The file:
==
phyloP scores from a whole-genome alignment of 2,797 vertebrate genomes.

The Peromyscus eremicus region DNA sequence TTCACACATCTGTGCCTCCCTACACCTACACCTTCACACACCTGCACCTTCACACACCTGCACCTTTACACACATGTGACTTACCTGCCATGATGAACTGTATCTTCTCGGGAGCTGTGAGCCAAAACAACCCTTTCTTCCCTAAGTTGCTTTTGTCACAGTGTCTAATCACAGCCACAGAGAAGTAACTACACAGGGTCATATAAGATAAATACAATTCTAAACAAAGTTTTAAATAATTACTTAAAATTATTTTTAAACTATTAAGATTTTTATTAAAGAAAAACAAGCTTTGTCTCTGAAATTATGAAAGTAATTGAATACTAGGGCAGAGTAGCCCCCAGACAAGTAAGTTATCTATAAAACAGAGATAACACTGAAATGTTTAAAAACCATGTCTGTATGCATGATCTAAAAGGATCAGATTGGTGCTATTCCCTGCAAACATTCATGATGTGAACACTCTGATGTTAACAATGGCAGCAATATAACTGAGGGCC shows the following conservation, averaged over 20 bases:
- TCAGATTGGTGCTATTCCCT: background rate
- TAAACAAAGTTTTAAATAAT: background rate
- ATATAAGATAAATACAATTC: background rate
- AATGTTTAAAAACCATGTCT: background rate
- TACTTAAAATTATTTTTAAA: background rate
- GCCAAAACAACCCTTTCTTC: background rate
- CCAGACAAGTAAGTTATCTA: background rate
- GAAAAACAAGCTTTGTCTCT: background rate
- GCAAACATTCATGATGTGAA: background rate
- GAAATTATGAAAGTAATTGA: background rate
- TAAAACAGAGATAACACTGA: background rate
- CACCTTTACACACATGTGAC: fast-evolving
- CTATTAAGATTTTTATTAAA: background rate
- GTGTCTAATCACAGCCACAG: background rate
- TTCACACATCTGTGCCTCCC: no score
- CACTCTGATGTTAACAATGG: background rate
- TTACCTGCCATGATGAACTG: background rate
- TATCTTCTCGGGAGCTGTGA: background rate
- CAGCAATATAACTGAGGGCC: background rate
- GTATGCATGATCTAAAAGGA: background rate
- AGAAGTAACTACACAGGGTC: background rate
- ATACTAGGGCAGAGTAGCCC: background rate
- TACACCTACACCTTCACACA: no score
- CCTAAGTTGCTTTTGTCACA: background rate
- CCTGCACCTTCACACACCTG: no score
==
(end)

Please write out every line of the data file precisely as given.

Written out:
phyloP scores from a whole-genome alignment of 2,797 vertebrate genomes.

The Peromyscus eremicus region DNA sequence TTCACACATCTGTGCCTCCCTACACCTACACCTTCACACACCTGCACCTTCACACACCTGCACCTTTACACACATGTGACTTACCTGCCATGATGAACTGTATCTTCTCGGGAGCTGTGAGCCAAAACAACCCTTTCTTCCCTAAGTTGCTTTTGTCACAGTGTCTAATCACAGCCACAGAGAAGTAACTACACAGGGTCATATAAGATAAATACAATTCTAAACAAAGTTTTAAATAATTACTTAAAATTATTTTTAAACTATTAAGATTTTTATTAAAGAAAAACAAGCTTTGTCTCTGAAATTATGAAAGTAATTGAATACTAGGGCAGAGTAGCCCCCAGACAAGTAAGTTATCTATAAAACAGAGATAACACTGAAATGTTTAAAAACCATGTCTGTATGCATGATCTAAAAGGATCAGATTGGTGCTATTCCCTGCAAACATTCATGATGTGAACACTCTGATGTTAACAATGGCAGCAATATAACTGAGGGCC shows the following conservation, averaged over 20 bases:
- TCAGATTGGTGCTATTCCCT: background rate
- TAAACAAAGTTTTAAATAAT: background rate
- ATATAAGATAAATACAATTC: background rate
- AATGTTTAAAAACCATGTCT: background rate
- TACTTAAAATTATTTTTAAA: background rate
- GCCAAAACAACCCTTTCTTC: background rate
- CCAGACAAGTAAGTTATCTA: background rate
- GAAAAACAAGCTTTGTCTCT: background rate
- GCAAACATTCATGATGTGAA: background rate
- GAAATTATGAAAGTAATTGA: background rate
- TAAAACAGAGATAACACTGA: background rate
- CACCTTTACACACATGTGAC: fast-evolving
- CTATTAAGATTTTTATTAAA: background rate
- GTGTCTAATCACAGCCACAG: background rate
- TTCACACATCTGTGCCTCCC: no score
- CACTCTGATGTTAACAATGG: background rate
- TTACCTGCCATGATGAACTG: background rate
- TATCTTCTCGGGAGCTGTGA: background rate
- CAGCAATATAACTGAGGGCC: background rate
- GTATGCATGATCTAAAAGGA: background rate
- AGAAGTAACTACACAGGGTC: background rate
- ATACTAGGGCAGAGTAGCCC: background rate
- TACACCTACACCTTCACACA: no score
- CCTAAGTTGCTTTTGTCACA: background rate
- CCTGCACCTTCACACACCTG: no score